x Abu Dhabi, UAESunday 21 January 2018

Pregnancy bump means preferential treatment

My husband is keen for me to have my baby bump on show as it means we often get to skip queues as well as get the best seats.

This is going to make me sound terribly selfish but the truth is simple: the best thing about being pregnant, so far, is how I'm treated by strangers.

I have only recently stumbled across this latest advantage to pregnancy, and it is in direct proportion to the size of my belly. The more pregnant I appear, the more people stumble over themselves to be kind to me. It is absolutely fascinating to observe just how much I can get away with.

At first, I dreaded the appearance of the "baby bump" - an irritating phrase, I know. I avoided maternity clothing in favour of loose tunics, dresses with empire waists and roomy cardigans that helped in hiding the evidence. I perfected a certain way of carrying my handbag so that it sat casually against my stomach, hiding bulges just so.

Sneaky manoeuvres, however, can only go so far. Two weeks ago, the "bump" took on a life of its own. It might start off fairly inconspicuous in the early morning, but give it a few hours and one or two meals and its presence could no longer be denied. I was obviously pregnant, I was shopping in maternity stores and I was walking around with my hand subconsciously placed on the small of my back. I had perfected the pregnancy pose.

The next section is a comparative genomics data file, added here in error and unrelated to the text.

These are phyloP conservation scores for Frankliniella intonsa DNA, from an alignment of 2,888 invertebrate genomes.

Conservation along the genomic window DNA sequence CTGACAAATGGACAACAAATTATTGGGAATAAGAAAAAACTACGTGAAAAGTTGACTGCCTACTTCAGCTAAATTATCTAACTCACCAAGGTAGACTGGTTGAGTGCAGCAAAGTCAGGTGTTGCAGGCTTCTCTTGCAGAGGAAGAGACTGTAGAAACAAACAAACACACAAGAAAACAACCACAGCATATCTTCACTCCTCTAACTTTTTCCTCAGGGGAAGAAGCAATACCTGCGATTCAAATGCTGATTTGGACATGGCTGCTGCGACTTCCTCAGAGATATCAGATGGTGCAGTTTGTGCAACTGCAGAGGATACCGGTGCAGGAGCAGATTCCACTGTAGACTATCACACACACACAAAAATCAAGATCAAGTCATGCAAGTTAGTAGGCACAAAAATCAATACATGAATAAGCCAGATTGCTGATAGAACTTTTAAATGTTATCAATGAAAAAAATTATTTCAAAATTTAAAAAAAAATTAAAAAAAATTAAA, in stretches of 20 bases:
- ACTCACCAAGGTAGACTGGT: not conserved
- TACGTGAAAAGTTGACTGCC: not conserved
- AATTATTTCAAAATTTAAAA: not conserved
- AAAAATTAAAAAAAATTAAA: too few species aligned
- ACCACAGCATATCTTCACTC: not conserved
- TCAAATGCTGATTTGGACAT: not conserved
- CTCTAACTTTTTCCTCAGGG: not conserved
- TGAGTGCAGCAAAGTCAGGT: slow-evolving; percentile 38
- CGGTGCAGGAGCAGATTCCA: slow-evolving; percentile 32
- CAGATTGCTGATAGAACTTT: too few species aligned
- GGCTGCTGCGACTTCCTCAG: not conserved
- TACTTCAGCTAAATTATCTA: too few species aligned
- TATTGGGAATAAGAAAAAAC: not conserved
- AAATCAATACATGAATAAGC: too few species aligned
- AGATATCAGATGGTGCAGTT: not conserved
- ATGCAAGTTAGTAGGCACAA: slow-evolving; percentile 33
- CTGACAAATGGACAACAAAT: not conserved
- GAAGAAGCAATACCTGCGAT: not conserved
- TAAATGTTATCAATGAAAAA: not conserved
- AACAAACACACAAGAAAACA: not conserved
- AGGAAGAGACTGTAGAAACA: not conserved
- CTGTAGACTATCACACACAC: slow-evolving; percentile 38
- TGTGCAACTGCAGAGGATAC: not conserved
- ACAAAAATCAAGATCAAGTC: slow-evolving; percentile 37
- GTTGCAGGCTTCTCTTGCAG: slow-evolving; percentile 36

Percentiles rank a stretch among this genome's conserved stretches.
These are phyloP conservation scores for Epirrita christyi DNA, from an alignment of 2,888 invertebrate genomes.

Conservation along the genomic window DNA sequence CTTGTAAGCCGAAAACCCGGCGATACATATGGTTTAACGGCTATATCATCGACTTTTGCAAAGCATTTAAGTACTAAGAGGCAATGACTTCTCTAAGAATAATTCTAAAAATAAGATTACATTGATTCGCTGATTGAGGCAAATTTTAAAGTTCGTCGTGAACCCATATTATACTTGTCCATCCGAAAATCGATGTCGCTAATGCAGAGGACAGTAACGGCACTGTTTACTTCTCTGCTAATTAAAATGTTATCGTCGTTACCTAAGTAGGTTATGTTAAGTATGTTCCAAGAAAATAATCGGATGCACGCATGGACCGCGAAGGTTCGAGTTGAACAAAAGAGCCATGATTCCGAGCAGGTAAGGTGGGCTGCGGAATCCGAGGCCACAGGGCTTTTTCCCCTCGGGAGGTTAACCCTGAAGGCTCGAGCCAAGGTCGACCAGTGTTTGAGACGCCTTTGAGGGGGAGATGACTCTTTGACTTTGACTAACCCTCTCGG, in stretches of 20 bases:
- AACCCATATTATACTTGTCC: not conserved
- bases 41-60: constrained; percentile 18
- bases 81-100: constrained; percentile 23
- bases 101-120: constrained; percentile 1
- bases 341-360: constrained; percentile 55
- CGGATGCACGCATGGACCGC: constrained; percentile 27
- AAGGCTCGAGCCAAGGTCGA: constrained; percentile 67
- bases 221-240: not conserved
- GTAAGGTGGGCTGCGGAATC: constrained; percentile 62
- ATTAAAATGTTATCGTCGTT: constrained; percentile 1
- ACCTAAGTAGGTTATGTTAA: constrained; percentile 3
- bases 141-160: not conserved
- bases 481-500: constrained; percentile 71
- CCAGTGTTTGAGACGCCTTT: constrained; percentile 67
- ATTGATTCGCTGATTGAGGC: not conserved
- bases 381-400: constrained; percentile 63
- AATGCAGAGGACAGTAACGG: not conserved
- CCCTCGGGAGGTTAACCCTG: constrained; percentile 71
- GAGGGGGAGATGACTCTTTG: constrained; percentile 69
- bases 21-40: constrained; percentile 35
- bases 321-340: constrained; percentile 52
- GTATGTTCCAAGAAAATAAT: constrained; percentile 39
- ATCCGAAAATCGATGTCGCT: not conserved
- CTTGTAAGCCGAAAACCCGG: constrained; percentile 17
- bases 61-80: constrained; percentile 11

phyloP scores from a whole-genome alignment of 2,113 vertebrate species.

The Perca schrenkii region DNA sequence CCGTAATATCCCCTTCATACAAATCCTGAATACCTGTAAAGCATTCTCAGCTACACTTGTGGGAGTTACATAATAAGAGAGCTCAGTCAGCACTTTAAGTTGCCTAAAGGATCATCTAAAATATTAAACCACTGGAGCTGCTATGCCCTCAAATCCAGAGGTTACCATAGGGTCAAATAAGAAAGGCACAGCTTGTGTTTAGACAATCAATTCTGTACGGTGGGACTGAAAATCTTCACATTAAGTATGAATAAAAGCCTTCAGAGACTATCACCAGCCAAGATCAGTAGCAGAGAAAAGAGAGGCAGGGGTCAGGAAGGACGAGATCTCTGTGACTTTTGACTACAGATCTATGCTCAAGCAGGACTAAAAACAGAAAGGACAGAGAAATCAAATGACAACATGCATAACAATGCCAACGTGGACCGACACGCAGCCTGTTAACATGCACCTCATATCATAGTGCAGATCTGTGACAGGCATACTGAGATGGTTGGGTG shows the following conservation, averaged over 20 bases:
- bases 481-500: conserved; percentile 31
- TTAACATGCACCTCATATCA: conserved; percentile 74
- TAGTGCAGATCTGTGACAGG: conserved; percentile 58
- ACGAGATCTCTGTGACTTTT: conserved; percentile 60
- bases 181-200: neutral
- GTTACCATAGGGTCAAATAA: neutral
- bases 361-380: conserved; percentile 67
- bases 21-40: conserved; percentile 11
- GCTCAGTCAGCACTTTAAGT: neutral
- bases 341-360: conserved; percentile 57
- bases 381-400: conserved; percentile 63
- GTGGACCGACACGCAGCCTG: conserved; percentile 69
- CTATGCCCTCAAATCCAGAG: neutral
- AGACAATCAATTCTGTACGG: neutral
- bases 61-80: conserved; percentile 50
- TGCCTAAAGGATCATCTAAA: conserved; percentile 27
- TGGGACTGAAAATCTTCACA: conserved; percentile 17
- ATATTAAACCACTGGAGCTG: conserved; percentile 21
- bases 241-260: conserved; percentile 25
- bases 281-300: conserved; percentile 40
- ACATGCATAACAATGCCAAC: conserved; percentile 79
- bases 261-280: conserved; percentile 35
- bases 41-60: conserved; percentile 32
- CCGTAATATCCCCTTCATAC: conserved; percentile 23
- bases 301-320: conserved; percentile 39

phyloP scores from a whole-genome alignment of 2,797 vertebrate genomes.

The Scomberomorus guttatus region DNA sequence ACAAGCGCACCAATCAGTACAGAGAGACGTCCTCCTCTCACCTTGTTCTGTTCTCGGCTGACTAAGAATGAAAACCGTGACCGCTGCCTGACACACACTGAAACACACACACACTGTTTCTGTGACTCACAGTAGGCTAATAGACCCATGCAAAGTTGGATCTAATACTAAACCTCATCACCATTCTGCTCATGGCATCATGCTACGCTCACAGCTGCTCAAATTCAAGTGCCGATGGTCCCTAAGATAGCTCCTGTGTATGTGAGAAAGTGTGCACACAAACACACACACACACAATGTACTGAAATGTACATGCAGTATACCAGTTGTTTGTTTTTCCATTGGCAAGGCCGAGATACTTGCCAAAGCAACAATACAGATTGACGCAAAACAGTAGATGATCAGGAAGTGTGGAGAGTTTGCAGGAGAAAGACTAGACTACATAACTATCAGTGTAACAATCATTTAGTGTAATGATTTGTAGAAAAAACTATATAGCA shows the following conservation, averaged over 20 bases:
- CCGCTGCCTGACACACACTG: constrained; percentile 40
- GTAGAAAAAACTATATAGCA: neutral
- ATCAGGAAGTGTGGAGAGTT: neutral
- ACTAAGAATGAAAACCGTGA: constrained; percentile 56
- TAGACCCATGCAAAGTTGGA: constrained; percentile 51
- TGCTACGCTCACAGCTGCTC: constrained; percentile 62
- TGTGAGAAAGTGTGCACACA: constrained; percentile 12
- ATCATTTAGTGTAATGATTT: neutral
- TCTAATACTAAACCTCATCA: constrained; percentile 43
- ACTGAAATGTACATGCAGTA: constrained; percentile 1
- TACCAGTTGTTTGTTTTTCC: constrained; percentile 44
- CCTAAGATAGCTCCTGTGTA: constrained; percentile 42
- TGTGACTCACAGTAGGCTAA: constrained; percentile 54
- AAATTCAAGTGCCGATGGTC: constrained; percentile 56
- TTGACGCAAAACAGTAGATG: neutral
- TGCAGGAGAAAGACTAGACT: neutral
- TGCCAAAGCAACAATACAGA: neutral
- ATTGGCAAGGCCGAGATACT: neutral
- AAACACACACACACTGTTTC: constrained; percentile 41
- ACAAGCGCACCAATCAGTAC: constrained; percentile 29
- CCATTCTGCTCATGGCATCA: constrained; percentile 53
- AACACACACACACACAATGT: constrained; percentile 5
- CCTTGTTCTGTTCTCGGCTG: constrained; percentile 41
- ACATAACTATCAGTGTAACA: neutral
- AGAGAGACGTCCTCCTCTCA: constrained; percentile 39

Far from my growing size becoming yet another inconvenience of the pregnancy, it instead presented endless opportunities to take advantage of people's kindness. Strangers smiled at me as I crossed them on the street. In the subway on a recent trip to Toronto, I was always offered a seat during rush hour. Waiting in line became a little game for Mr T and I; we'd bet how many seconds it would take for someone to insist that we cut ahead of them, and it never took more than 15 seconds at most - just as long as the "bump" was put prominently on display.

I was enjoying all the attention; as long as no wayward hand dared to touch the "bump", then this was all fine by me. Being offered a chair in a shop while my husband browsed the racks, or finding out that our peppermint tea at the end of a long meal was "compliments of the house", as our kind waiter put it, are definitely highlights of a pregnant woman's day (it doesn't take much).

For my husband, the realisation that my "bump" had the power to, if not open closed doors, at least push them ajar, had him very excited to see just how far we can go with this. Suddenly, Mr T was informing the most random of strangers that "we're pregnant" or "we're expecting". His proclamation got us prime seats on the airplane ride back to Abu Dhabi, prompted the air stewardess to hunt around for salt crackers to ward off my nausea, and kept me in a steady supply of cool water bottles from yet another air stewardess, who insisted I keep myself hydrated.

Now, when I wear anything that does not display the "bump" to its full potential, Mr T frowns.

"That top is too loose," he tells me. "You don't look pregnant enough. We're gonna end up waiting in line like everyone else."